“Levitating” Lawsuit: Blatant Rip-off or Bogus Claim?
By John Scott
The music industry is watching Dua Lipa with bated breath – and for once, not because she’s a phenomenal performer. Instead, attention is on the UK singer because she was hit with two lawsuits on March 1st and 4th claiming copyright infringement in her hit song “Levitating”. The March 1 lawsuit – which has perhaps gone more viral – claims that “Levitating” infringes on the 2017 Artikal Sound System reggae song “Live Your Life”.
These lawsuits come on the heels of several high-profile copyrights suits in recent years, including the recent “Blurred Lines” case, where Marvin Gaye’s estate successfully won $5.3 million in damages and 50% of all future royalties due to “Blurred Lines’” similarities to the Marvin Gaye song “Got to Give It Up”. If Dua Lipa loses this case, the music industry is sure to face more litigation. So what is the likely outcome?
A music copyright claim has two elements: access and substantial similarity. Showing access requires showing that it is reasonable or likely that the defendant was exposed to the music. In the case of Marvin Gaye’s body of work, access is basically a given. Not so for Artikal Sound System – they are an obscure band, and the song was not available on any major streaming platforms or the band’s official YouTube as of March 10. However, given how much access we have in the 21st century, demonstrating access even to obscure material is entirely plausible.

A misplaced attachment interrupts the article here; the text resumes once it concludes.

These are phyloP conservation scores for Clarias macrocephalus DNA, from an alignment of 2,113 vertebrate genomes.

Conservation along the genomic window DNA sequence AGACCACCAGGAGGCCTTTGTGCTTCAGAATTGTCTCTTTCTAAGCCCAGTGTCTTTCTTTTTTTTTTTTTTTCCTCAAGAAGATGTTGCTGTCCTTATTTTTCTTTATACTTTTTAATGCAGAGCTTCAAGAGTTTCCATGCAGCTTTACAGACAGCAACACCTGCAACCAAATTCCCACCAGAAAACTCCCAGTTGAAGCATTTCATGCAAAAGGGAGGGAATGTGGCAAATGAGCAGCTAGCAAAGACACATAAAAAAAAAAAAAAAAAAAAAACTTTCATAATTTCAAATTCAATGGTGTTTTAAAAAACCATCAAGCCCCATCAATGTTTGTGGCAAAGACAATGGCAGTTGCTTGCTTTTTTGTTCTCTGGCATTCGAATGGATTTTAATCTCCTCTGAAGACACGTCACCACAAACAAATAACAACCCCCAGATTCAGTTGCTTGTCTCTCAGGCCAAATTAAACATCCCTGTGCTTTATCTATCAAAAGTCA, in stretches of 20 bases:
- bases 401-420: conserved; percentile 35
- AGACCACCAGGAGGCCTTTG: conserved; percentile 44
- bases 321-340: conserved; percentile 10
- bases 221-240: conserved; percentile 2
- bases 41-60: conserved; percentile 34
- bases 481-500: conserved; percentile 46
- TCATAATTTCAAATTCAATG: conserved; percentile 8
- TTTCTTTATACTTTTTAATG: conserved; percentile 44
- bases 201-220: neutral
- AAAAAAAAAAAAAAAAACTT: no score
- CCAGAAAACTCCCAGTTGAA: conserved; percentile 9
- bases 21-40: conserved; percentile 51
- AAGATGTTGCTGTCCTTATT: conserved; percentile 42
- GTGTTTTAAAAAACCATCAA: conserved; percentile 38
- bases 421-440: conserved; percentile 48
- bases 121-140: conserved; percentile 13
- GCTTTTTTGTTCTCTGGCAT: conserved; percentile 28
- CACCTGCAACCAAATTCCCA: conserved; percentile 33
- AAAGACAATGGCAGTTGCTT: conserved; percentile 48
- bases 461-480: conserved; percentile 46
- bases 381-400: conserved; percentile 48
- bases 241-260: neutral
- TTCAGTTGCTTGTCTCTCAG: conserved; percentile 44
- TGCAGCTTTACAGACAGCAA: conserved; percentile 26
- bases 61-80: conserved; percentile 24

The next element, substantial similarity, is the crux of these cases. Listening to “Levitating” next to “Live Your Life”, the songs absolutely sound similar to the layperson – which is why side-by-sides of the songs have gone viral. However, according to musicologist E. Michael Harrington, “Sounding alike is almost always unimportant”. This is because in Western music, there are only 12 notes, and the majority of popular music uses fewer. The musical structure of these songs is extremely similar, but so too are they similar to many songs that came before both of them. These songs utilize a popular rhythm called the “Charleston Rhythm”. As YouTube music theorist Adam Neely points out, if Artikal Sound System prevails, both parties will have to answer to OutKast, whose 1998 “Rosa Parks” sounds very similar to both songs.
Artikal Sound System has a high burden to prove that their song established enough truly original elements to warrant copyright protection in this case. However, the virality of comparisons between these songs may spell trouble if this case goes to a jury, who are perhaps more persuadable than musicologists and copyright lawyers.
John Scott is from Greensboro, North Carolina and a second-year law student at Vanderbilt.
You can download a copy of John’s post here.